Amid the companies kicking off earnings season, JPMorgan Chase and Co. reported results that showed consumer spending remains resilient in the face of global macro pressures. Its card loans are up high single digits – which, at a company level, shows continued traction in digital and mobile banking efforts.
Headline numbers released on Tuesday (Oct. 15) show that earnings per share came in at $2.68, beating expectations by 23 cents. The consolidated top line grew by 8 percent to $29.3 billion, and topped the Street at $28.5 billion. Net interest income was up 2 percent to $14.4 billion.
The Street may have been focused on trading and fixed income revenues, but drilling down into the numbers a bit finds that the consumer segment was a strong driver of results, even as core loans were down to $900.6 billion, compared to $905.8 billion in the third quarter of last year.
The consumer banking unit saw revenues rise by 7 percent to $14.3 billion. Credit card loans at the end of the period, as illuminated in supplemental materials released by the company, stood at $159.6 billion, up 8 percent year on year, and up 1 percent sequentially. That helped to drive card, merchant service and auto-related revenues up 9 percent year on year to $6.1 billion (auto loans themselves were down 3 percent year on year to $61.4 billion).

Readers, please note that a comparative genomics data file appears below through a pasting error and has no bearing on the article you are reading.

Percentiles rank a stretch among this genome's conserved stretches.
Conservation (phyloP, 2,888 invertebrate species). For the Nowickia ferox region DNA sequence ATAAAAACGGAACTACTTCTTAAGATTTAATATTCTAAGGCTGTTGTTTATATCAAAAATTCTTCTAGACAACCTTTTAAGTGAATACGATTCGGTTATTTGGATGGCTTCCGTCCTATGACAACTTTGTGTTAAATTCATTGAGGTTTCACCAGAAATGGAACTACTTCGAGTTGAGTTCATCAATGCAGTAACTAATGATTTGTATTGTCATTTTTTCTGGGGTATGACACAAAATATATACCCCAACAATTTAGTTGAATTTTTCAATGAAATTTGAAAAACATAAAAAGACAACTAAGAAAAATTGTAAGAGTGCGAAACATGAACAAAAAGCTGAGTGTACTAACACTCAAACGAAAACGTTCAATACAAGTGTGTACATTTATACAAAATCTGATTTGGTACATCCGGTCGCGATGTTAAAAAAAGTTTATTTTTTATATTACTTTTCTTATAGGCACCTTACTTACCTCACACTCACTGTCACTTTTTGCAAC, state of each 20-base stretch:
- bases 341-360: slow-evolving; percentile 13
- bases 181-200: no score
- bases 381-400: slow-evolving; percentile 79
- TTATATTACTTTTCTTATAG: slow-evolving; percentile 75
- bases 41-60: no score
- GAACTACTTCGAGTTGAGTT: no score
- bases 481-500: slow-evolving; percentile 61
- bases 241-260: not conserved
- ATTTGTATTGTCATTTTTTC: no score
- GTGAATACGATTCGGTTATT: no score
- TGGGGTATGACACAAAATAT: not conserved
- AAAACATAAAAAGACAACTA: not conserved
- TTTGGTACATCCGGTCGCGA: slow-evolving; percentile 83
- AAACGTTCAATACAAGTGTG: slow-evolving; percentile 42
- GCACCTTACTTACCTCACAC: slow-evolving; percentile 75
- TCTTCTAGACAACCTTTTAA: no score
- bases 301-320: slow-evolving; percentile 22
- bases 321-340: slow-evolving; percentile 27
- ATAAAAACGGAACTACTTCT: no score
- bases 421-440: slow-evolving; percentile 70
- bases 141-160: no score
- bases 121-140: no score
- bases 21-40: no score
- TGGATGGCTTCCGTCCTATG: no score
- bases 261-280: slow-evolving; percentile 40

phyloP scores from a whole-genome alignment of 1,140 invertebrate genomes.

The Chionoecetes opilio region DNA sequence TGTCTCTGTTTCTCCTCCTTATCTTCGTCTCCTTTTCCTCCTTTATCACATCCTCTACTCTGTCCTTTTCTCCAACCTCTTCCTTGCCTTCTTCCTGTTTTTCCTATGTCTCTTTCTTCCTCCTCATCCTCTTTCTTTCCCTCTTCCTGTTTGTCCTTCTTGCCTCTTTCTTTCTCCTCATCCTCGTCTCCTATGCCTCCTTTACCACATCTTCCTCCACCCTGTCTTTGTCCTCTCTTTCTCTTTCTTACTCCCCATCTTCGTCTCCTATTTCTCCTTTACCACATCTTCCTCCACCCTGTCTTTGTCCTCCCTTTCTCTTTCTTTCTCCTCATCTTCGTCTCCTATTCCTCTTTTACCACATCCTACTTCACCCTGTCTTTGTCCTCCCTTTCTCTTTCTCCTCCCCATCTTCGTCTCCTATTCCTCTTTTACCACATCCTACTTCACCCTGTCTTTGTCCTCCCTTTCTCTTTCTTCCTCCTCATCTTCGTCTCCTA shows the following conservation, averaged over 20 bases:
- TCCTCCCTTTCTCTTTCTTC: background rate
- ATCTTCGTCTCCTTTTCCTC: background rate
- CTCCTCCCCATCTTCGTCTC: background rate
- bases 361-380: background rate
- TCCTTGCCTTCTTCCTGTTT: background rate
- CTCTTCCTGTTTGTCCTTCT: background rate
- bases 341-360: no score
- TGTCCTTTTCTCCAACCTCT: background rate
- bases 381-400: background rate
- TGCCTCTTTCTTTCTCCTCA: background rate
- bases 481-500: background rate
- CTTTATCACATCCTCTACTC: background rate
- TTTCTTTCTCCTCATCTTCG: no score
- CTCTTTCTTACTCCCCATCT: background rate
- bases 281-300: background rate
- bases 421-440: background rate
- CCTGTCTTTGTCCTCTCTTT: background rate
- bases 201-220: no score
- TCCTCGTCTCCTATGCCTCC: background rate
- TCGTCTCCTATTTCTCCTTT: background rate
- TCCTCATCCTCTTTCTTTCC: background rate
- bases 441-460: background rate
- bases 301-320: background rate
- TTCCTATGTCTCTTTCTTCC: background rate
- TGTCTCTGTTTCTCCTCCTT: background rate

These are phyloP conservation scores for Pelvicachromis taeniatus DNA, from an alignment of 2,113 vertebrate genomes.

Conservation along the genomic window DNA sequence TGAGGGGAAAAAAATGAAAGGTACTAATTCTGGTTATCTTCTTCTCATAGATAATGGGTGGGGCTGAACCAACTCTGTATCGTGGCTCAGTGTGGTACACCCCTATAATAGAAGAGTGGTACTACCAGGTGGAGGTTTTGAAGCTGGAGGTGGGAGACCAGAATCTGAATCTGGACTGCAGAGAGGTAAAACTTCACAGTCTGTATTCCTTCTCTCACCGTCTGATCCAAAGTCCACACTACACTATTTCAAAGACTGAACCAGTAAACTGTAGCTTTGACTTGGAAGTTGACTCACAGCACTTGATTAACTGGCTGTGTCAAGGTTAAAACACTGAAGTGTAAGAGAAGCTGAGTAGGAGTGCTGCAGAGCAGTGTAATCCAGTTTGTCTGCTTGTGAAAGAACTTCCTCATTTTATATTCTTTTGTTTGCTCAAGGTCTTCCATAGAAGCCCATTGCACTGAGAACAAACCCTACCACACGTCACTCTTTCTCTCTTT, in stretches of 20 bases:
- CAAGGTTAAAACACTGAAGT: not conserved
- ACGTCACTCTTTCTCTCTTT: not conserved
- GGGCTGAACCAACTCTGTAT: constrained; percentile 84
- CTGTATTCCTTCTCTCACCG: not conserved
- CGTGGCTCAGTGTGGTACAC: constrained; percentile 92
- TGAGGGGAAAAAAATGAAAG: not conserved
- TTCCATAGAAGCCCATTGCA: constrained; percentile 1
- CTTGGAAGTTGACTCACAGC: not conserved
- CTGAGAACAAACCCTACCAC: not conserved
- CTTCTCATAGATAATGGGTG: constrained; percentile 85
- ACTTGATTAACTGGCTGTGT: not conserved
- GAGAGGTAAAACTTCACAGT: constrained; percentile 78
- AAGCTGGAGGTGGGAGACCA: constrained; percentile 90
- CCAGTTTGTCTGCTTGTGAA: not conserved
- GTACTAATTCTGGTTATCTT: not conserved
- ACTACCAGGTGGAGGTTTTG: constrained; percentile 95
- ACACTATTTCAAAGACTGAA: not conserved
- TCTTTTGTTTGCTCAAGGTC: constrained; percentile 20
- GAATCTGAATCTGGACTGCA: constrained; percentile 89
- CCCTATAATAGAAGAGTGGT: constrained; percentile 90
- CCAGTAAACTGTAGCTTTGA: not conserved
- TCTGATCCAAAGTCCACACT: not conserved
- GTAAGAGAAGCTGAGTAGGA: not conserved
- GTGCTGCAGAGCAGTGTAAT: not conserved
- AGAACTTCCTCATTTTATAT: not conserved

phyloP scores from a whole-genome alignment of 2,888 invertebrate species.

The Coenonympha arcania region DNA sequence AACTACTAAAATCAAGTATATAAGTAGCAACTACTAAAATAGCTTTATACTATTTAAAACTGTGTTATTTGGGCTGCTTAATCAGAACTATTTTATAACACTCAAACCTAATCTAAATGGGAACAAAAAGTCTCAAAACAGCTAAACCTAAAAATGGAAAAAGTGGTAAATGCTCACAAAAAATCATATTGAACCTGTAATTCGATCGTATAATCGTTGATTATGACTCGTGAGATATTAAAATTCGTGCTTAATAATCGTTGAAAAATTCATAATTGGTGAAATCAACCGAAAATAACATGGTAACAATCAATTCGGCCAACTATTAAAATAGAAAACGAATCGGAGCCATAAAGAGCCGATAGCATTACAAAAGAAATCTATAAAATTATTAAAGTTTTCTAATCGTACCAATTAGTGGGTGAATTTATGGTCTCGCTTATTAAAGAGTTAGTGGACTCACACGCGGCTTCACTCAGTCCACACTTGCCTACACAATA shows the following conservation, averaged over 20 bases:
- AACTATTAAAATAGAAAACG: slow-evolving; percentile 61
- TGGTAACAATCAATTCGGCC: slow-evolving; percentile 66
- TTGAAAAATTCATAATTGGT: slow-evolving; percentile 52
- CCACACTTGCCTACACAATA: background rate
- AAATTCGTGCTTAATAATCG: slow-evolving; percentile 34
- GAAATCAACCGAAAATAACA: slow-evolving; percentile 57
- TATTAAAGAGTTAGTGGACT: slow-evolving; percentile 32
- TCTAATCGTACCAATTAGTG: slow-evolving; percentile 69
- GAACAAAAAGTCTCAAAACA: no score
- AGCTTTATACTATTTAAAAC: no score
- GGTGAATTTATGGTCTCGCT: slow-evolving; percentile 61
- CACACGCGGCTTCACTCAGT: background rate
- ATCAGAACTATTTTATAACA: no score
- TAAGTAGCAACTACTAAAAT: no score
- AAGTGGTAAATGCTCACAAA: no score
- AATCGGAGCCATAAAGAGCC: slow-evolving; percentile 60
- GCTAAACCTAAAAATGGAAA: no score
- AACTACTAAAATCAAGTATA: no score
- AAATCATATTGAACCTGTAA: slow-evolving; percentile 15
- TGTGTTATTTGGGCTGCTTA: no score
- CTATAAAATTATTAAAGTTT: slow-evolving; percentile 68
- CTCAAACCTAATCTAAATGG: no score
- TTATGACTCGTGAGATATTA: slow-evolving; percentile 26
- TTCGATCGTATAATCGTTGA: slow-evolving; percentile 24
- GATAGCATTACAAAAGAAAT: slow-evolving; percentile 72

In reference to digital efforts, the supplementals reveal that active digital customers were up 7 percent to 51.8 million, and active mobile customers were up at a relatively accelerated rate, rising 12 percent to 36.5 million.
Total branch count was down 2 percent to 4,949.
On the conference call with analysts, CFO Jennifer Piepszak said that in terms of card spend, the fourth quarter remains a seasonally high period. Spending on technology continues to be disciplined, she and CEO Jamie Dimon noted on the call, focused in part on digital self-service offerings to users and anti-fraud efforts that are driving productivity gains. Piepszak said that call center productivity, in particular, had been increasing.
But the macro picture remains mixed. Piepszak noted that marginal investment by the business is being impacted. While management stated that the overall consumer profile remains strong, Dimon took note of geopolitics and the impact of the trade dispute between China and the U.S., where it’s too soon to tell if a recession lies ahead.
Credit-related information contained in the supplementals shows that the total allowance for loan losses was $8.9 billion, down 2 percent year on year. Within that tally, the consumer and business banking loan loss allowances were down 6 percent to $746 million, while card-related loan losses were up 11 percent to $5.6 billion (the net charge-off rate was 2.9 percent, up four basis points from a year ago. Auto loan loss allowances were flat at $465 million in the latest period.